The English game is still played quite vertically. The players are technically proficient and physically strong. You see less passing sequences and more turnovers compared to the Belgian game. The Belgian example has different constraints. Forgetting that they are two years apart in age groups, what I like is that the Belgian kids aren't wasting time with throw-ins, and there is some bloke refereeing. He might be a referee in non-uniform, that can't be ruled out, but one could easily assume he's just a dad. The game is calm enough that it doesn't need an impartial arbiter to break up fights and manage emotions. The focus is on the football.
A lot of the goalkeepers I've seen in the Belgian games appear to be outfield players with bibs on, implying they take turns and rotate positions. In many countries, being in goal is feared by parents. Whether it is a safety issue, an involvement issue, an ego issue, the claims are nonsensical because these parents are neglecting the idea of a modern goalkeeper. I suppose what they're used to is big goals where the keeper is lobbed from twenty yards, and then coaches screaming at and blaming the kids. The Belgian keepers are receiving under pressure and helping to build the attacks. The Belgian coaches appear to be calm and detailed, not caring about the result, but caring about the learning. There are far less helpful boots in the Belgian games, and the kids tend to stay on the ball for longer.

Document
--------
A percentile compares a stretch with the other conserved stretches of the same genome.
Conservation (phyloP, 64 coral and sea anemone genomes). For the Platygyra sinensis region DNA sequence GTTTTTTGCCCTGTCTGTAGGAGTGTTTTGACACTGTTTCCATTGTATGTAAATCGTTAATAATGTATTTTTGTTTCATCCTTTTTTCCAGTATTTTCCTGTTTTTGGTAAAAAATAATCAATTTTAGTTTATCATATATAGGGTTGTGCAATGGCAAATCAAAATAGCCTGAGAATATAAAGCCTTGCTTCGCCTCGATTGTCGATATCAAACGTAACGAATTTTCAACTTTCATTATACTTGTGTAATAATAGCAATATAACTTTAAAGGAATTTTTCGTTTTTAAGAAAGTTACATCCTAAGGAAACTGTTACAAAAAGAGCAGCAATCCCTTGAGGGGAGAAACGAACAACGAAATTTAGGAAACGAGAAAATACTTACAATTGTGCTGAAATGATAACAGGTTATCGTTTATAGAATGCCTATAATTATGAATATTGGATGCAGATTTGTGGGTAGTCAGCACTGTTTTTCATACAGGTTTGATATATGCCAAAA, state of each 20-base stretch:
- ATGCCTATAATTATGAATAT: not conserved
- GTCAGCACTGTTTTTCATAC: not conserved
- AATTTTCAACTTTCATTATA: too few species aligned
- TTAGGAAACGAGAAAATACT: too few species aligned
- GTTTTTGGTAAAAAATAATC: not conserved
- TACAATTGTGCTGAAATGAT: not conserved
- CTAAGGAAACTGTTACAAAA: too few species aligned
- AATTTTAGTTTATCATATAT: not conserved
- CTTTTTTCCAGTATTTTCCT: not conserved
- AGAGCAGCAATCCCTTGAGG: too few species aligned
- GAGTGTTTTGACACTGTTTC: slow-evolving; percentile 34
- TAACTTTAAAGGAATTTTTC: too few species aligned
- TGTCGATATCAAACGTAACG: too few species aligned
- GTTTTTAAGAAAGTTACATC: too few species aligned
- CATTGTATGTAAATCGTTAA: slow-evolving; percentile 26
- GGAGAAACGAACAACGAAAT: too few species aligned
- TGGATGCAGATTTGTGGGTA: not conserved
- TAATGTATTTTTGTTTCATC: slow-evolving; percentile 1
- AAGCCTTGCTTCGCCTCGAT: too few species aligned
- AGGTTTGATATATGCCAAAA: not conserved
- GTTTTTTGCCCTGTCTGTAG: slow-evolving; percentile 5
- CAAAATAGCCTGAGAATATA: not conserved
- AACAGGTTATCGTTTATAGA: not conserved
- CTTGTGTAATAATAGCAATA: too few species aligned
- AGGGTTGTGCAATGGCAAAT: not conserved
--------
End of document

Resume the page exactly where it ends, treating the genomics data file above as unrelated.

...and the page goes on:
English Training is More Efficient than Spanish
On the whole, I make this to be true. Not every coach, not every club, not every session. Spanish coaches still use a lot of outdated methods in their coaching. In addition to the 7v7 on big pitches, and going to 11v11 too soon, Spanish coaches do a lot of decontextualised fitness exercises, under the guise of "conditioning" or "SAQ." One session I attended, before training began, U11 boys were assaulting stairs by jumping and hopping up and down them as a means to improve their strength and endurance. It was about fifteen minutes of it, and they were wearing studs on concrete. Yeah. Health and safety isn't a thing in Spain.
The kids will stand in lines, they'll do lots of fitness, they will be punished with laps and press-ups for any perceived insolence or mistakes in a game. Coaches will scold their players and talk to them like filth. It's funny, because we have this perception of Spain as being a modern, progressive, football utopia. I haven't seen enough of Spain to get a true reading perhaps on the percentages of how many coaches are dinosaurs, but from what I saw, it was more than I expected, and a lot more than in England.
In England, we have modernised a lot. Our coach education is now probably some of the best in the world. Our youth coaches are forward thinking and open minded. So why does Spain keep getting results? I believe it is three factors in which they have the upper-hand over us in England;
More knowledgeable coaches (tactically and technically).
More contact time with the ball.
A culture of play.